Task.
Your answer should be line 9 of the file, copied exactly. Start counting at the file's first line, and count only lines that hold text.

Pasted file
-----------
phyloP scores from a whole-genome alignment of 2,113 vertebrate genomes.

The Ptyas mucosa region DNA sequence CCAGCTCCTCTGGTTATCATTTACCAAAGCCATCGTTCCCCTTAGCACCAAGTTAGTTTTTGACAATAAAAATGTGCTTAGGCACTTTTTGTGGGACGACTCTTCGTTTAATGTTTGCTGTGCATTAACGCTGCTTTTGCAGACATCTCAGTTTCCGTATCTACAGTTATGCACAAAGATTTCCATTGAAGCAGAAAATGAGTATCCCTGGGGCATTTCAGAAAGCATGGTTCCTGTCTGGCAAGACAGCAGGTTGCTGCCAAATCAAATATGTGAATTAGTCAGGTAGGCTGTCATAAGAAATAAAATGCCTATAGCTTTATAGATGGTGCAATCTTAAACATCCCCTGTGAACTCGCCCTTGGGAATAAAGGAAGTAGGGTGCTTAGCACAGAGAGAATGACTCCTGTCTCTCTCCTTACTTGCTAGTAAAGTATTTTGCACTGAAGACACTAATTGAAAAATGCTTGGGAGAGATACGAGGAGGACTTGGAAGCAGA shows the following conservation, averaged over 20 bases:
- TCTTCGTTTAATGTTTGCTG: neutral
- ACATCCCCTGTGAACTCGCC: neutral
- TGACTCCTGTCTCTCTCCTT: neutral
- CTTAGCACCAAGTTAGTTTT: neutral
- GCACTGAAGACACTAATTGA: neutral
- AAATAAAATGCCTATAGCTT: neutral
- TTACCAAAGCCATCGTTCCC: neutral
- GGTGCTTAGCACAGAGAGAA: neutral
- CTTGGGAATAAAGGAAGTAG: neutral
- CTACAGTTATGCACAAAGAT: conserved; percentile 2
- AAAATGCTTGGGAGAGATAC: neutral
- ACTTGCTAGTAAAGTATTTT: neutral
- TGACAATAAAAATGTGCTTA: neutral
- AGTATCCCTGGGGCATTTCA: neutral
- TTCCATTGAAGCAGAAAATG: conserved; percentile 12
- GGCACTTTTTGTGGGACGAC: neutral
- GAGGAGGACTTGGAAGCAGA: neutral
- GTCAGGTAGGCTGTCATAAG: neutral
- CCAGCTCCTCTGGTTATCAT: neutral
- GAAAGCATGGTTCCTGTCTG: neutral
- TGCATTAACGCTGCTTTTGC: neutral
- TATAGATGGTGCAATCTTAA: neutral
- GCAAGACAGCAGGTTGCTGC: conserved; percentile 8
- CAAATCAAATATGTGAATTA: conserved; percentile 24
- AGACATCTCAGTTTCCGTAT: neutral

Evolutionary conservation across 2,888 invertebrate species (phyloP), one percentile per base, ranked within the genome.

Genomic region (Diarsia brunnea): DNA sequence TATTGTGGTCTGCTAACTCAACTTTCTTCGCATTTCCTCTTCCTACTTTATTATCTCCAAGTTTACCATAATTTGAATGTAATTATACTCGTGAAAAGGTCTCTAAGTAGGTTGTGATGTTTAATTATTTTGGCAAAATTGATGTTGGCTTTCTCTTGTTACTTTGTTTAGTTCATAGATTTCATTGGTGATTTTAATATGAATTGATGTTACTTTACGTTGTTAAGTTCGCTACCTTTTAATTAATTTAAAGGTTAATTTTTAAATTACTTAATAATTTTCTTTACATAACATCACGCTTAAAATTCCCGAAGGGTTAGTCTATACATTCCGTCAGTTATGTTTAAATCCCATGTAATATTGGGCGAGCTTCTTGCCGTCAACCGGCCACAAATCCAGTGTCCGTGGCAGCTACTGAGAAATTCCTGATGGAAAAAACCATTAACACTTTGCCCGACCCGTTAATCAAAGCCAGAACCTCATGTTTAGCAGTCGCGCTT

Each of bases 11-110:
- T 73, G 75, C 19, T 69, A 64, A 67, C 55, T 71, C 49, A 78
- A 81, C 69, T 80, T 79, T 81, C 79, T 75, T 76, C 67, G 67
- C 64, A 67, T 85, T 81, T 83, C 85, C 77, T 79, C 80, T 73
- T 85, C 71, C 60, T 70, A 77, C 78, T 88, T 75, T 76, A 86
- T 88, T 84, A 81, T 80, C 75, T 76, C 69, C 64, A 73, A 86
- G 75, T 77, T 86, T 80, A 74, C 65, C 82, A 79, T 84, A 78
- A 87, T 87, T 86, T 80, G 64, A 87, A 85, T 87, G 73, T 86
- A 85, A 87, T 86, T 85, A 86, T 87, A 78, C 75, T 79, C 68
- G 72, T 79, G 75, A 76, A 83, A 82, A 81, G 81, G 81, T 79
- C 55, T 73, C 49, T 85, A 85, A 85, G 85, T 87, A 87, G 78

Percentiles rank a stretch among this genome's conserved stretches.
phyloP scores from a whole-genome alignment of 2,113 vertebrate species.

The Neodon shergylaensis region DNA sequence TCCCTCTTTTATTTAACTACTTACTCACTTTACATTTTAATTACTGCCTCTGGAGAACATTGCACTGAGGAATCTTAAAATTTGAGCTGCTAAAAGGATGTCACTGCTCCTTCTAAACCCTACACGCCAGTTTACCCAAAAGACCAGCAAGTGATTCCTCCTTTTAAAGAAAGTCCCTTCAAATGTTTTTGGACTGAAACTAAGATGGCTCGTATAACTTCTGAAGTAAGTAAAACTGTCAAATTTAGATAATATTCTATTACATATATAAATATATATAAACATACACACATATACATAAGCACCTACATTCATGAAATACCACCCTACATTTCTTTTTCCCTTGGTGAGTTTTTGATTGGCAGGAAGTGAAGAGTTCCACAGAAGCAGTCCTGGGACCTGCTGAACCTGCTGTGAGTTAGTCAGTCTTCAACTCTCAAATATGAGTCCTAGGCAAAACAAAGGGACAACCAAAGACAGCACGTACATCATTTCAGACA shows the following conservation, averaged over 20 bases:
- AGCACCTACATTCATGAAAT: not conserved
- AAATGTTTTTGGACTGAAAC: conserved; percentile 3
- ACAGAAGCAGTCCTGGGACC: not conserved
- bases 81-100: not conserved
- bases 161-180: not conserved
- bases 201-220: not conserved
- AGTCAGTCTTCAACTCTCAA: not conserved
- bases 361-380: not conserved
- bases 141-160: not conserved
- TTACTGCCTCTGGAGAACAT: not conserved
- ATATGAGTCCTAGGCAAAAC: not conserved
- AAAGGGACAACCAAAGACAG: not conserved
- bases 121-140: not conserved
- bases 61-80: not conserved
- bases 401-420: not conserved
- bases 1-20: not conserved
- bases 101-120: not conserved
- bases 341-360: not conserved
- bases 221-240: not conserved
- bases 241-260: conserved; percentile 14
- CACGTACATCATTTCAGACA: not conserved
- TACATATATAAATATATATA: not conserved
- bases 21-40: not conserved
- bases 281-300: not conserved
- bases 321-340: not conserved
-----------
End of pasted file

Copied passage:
- TTACCAAAGCCATCGTTCCC: neutral